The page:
Residents have been filling sandbags and emergency evacuation centres have been set up, as Ben Ando reports
Thousands of people are being evacuated from their homes as a severe storm batters large parts of the UK.
A lorry driver died after his vehicle was blown on top of two cars in West Lothian, while another man was killed by a falling tree in Nottinghamshire.
In north Wales, lifeboat crews rescued residents from flooded homes while England's east coast prepares for the worst tidal surge in 60 years.
The Environment Agency has more than 40 severe flood warnings in place.
Environment Secretary Owen Paterson - who chaired two of the goverment's emergency Cobra meetings on Thursday - says the Armed Forces are on standby to help if necessary.
In Great Yarmouth, on the Norfolk coast, police are visiting 9,000 homes to advise people to leave their homes ahead of a storm surge expected at high tide, at 22:45 GMT.
Respite centres have been opened in high schools and the ill and elderly people have been asked to call the council for help. In addition, 20,000 sandbags have been distributed.
Elsewhere, two inshore lifeboats helped rescue 25 residents and six dogs from flooded bungalows in Rhyl, Denbighshire, while police say 300 homes have been evacuated in Port Clarence, Middlesbrough
The storm has hit north Wales, where there has been flooding in coastal areas
In Rhyl. the RNLI is assisting with the evacuation of residents
The BBC's Dafydd Evans, who is in Rhyl, says he can see cars are underwater and around 300 homes flooded in the town.
An Environment Agency spokesman said that in the "worst-case scenario" 6,000 UK properties could be flooded.
In addition to more than 40 severe flood warnings - meaning there could be a danger to life - the agency has around 120 flood warnings in place.
Firefighters are evacuating 2,500 homes in Jaywick, near Clacton-on-Sea in Essex, while homes and businesses are also at risk in Suffolk, Norfolk and in Lincolnshire, thousands from coastal areas are being evacuated to Scunthorpe.
In Lincolnshire, emergency planners say up to 18,000 homes in the Boston area could be affected by flooding later.
Prime Minister David Cameron tweeted that he was ensuring all government departments and agencies were doing "all they can to help with [the] storm".
Environment Secretary Owen Paterson also urged people "to pay close attention to announcements by the Environment Agency".
Other developments include:
Transport Scotland has also told people to avoid travelling on the roads, while some rail services have resumed after the entire Scottish network was shut.
There are several warnings of affected travel, including:
The storm has also brought disruption to parts of northern Europe.
Dutch airline KLM cancelled 84 continental flights from Amsterdam's Schiphol airport, while around 20 were cancelled at Hamburg airport
Also, in the Netherlands - where 27% of the country lies below sea level - the landmark Eastern Scheldt storm surge barrier has been closed off for the first time in six years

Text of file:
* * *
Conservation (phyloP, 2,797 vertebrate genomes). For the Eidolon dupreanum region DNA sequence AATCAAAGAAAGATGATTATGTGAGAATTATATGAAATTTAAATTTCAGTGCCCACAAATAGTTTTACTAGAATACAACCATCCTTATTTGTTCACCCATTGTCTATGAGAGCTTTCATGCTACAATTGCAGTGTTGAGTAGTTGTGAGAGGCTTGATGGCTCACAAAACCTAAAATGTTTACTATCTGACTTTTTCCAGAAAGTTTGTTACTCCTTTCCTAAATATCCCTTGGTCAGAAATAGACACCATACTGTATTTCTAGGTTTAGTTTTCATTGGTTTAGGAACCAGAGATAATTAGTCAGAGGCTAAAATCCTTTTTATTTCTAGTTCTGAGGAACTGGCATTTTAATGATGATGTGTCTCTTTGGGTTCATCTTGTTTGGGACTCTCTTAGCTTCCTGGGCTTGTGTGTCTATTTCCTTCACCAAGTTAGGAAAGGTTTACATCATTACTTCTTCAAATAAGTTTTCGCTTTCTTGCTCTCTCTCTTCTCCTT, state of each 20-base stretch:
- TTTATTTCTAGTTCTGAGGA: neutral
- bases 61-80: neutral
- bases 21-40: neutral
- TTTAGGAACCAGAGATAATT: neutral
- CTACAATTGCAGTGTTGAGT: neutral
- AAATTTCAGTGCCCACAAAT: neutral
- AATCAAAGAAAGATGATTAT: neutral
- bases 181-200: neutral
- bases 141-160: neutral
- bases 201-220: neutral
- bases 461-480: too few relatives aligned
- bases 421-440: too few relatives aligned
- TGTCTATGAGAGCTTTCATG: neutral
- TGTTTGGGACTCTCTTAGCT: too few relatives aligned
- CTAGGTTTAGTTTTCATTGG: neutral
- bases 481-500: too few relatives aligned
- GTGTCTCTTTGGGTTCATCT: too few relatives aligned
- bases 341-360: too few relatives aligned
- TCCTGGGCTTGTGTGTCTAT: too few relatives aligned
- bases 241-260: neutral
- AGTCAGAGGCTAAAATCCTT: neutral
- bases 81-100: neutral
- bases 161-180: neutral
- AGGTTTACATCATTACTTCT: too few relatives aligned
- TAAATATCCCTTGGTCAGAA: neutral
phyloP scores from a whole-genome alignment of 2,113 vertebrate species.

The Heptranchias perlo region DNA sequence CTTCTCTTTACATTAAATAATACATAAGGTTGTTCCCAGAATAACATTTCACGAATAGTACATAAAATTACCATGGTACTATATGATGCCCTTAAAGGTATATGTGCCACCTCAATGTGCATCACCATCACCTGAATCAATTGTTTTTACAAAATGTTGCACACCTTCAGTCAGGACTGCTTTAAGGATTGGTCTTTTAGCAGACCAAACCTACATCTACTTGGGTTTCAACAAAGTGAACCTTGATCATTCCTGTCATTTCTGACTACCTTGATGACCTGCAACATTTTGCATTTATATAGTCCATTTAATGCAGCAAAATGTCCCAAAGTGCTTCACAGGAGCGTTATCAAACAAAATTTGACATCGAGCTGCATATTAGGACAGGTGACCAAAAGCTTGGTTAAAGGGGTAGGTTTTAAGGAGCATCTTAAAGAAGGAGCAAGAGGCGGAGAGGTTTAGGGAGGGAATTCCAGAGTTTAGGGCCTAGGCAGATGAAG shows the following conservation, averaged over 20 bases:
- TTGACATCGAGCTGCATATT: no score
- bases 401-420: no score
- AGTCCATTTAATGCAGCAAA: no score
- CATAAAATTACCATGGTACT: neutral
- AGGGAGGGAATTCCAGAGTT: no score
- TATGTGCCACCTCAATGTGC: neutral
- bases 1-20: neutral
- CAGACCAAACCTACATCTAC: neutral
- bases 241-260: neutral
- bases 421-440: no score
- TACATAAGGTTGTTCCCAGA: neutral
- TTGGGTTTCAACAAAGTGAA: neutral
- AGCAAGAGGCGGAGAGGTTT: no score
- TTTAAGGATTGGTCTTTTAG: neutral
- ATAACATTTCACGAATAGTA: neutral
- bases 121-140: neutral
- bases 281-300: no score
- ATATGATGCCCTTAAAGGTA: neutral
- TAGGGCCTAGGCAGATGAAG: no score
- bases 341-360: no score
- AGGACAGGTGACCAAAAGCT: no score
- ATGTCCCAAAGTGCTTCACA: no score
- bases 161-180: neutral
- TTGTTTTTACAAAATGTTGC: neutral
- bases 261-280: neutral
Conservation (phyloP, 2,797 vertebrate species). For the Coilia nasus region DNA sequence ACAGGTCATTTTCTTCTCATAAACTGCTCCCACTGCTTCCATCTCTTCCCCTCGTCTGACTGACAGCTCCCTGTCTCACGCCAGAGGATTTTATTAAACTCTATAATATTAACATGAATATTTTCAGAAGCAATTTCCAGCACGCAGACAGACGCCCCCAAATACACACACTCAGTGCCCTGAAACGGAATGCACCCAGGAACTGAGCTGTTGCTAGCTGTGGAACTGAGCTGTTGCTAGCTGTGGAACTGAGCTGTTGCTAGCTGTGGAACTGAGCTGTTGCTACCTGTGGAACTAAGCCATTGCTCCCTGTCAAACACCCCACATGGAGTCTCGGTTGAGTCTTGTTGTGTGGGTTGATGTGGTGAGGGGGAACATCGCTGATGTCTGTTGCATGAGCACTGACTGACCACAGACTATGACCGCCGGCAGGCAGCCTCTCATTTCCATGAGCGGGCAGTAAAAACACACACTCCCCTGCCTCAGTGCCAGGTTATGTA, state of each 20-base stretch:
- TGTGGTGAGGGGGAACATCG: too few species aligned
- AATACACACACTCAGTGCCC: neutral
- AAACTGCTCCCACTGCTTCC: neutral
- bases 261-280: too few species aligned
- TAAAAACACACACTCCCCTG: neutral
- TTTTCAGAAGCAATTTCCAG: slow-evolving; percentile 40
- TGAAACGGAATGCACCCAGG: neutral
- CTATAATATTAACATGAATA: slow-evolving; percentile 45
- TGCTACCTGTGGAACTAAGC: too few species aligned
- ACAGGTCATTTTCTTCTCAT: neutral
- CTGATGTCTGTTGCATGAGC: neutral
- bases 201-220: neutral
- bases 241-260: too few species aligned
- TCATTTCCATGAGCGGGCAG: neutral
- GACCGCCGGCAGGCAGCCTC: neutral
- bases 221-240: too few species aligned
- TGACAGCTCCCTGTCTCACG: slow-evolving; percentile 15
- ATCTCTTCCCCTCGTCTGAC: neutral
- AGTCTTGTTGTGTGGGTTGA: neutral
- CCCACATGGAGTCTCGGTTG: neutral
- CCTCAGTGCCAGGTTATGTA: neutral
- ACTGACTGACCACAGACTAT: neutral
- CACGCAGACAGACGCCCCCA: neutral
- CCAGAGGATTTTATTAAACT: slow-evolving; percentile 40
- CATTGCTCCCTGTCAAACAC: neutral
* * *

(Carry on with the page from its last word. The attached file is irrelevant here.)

BBC weather presenter Matt Taylor explained that "storm surges" begin when a rising area of low pressure takes pressure off the surface of the sea, allowing it "bulge" upwards.
Weather presenter Matt Taylor explains how a storm surge happens
"Then, as that pulls away, you get the very strong winds on the back edge of the low pressure and then that shoves that bulge of high sea levels down through the North Sea," he said.
The Environment Agency said the North Sea coast from Northumberland to the Thames Estuary was at risk.
Those likely to be affected include West Mersea in Essex, Southwold and Thorpeness in Suffolk, the Riverside Business park in Lowestoft, Suffolk, and along the Bure and Yare rivers in Great Yarmouth.
Wildlife wardens in Lincolnshire are preparing to protect seal pups from high tides after dozens died in a tidal surge two years ago.
In some places sea levels could be as high as those during the devastating floods of 1953 - although flood defences built since then meant many parts of the country were now better protected, the Environment Agency said.
The Met Office said there had been severe gales of between 60mph and 80mph across Scotland and northern parts of England, with some mountainous regions in Aberdeenshire and Inverness-shire recording speeds of around 140mph.
Areas included in the Met Office's amber "be prepared" warning are Central, Tayside and Fife; East Midlands; East of England; North East England, North West England, Orkney & Shetland, SW Scotland, Lothian Borders, Strathclyde, Yorkshire & Humber.
This warning indicates likely travel delays from road and rail closures, power cuts and damage to properties.
Wales, Northern Ireland and the West Midlands are among those placed under a yellow warning.
This tells people in the area to be aware of the possibility of severe weather and to expect some disruption to their activities and travel plans.
Conditions across the UK are expected to have improved by the weekend.